The US Congress has had plenty of bad days in recent times – as a public approval rating straining to make it into double digits attests. But few of those days, to borrow the word used by a visibly furious Barack Obama, have been as “shameful” as Wednesday’s rejection by the Senate of a package of modest gun controls.
If ever there was a moment to bring some sanity to America’s absurdly permissive gun laws, this surely was it: a country appalled by December’s massacre of Connecticut schoolchildren, whose grieving parents came to Washington to lobby Congress in person; a re-elected President committed to reform; and a bipartisan proposal to expand background checks for gun-buyers, put forward by two senators with strong pro-gun records and which 90 per cent of Americans supported. To no avail. The Senate’s failure to pass even one of the measures was an arrogant dismissal of public opinion, a stinging rebuff for the President, and a depressing defeat for common sense.
Conversely, of course, it was a victory for the National Rifle Association, which deftly played upon the political vulnerabilities of Democratic lawmakers from conservative states and districts who are up for re-election, and succeeded in turning the debate from one about gun violence into one about Americans’ constitutional right to bear arms. But before we blame everything on the machinations of the NRA, a simple fact should be remembered. Legislation passed by state after state in recent years shows that the US is becoming more pro-gun, not less.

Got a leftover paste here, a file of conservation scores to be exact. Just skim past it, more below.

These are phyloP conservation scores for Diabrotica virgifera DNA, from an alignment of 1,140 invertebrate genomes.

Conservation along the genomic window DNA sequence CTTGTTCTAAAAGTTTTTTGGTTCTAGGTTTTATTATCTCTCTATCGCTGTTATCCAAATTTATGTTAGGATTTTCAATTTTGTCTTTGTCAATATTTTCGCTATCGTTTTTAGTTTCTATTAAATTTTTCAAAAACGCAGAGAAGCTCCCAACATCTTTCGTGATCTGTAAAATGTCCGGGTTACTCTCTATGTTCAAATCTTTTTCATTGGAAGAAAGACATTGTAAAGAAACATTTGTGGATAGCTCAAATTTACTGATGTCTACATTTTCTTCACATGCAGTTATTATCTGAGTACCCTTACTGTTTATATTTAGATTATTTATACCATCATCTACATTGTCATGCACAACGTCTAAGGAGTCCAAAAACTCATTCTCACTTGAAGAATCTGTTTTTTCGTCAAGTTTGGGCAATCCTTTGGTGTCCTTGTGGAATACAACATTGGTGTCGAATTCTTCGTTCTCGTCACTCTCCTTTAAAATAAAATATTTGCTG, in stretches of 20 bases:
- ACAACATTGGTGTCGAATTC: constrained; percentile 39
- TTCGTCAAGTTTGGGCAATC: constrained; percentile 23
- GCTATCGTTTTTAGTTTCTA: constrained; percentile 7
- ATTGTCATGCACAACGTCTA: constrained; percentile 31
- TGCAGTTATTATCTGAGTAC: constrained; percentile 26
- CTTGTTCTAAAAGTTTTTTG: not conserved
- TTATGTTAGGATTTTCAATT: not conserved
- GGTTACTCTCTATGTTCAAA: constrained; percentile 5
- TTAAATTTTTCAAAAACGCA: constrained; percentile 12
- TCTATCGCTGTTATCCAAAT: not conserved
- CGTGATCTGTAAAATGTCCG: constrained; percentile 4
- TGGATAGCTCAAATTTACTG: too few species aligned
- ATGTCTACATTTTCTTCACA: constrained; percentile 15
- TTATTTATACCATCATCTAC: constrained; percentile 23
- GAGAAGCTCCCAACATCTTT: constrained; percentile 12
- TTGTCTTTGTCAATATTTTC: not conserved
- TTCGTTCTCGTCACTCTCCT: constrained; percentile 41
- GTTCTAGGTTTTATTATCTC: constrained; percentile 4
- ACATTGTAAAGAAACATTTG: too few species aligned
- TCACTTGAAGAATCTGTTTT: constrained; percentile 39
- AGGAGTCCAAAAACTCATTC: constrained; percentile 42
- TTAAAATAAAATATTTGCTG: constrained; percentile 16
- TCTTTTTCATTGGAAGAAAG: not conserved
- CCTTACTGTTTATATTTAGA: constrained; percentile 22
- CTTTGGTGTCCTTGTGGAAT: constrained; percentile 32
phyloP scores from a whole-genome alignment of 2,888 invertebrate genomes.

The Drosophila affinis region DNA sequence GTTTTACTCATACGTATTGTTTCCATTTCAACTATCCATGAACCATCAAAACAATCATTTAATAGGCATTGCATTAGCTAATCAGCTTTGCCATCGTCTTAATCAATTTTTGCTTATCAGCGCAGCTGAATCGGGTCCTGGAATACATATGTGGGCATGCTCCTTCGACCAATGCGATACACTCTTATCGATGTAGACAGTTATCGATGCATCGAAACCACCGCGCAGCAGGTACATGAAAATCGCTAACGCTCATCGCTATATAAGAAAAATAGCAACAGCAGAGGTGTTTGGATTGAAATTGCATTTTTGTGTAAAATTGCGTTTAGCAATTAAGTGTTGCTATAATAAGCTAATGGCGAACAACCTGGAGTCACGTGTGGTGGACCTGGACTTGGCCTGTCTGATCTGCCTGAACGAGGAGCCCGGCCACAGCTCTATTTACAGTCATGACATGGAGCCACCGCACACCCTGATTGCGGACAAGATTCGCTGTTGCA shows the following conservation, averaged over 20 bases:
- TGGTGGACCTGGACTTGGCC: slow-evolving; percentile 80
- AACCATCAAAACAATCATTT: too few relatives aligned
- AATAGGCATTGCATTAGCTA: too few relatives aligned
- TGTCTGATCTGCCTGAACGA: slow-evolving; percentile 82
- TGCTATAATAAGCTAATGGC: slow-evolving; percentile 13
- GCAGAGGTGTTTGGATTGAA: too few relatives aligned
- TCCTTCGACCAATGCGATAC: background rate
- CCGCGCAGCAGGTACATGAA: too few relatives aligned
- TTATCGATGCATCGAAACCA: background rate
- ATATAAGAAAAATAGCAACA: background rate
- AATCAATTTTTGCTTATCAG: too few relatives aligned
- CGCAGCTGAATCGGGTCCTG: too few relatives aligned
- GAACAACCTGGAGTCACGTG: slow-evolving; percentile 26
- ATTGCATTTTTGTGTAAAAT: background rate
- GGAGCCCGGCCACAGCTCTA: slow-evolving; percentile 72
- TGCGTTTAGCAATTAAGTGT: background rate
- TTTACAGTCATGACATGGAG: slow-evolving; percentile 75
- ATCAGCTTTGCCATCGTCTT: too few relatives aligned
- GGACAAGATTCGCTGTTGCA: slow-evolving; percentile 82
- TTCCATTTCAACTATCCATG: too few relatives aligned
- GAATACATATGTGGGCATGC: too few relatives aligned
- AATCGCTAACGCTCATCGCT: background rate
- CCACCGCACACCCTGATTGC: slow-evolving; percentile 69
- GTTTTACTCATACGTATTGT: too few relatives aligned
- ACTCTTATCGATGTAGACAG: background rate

As President Obama acknowledged, the proposed curbs would not have brought gun violence in the US down to European levels, let alone ended it completely: there are simply too many firearms around for that. But the expanded background checks would surely have saved some lives, without impinging on the right of law-abiding and mentally competent citizens. Those modest goals died on Wednesday – and with them, almost certainly, any hope of gun control in America for a generation.
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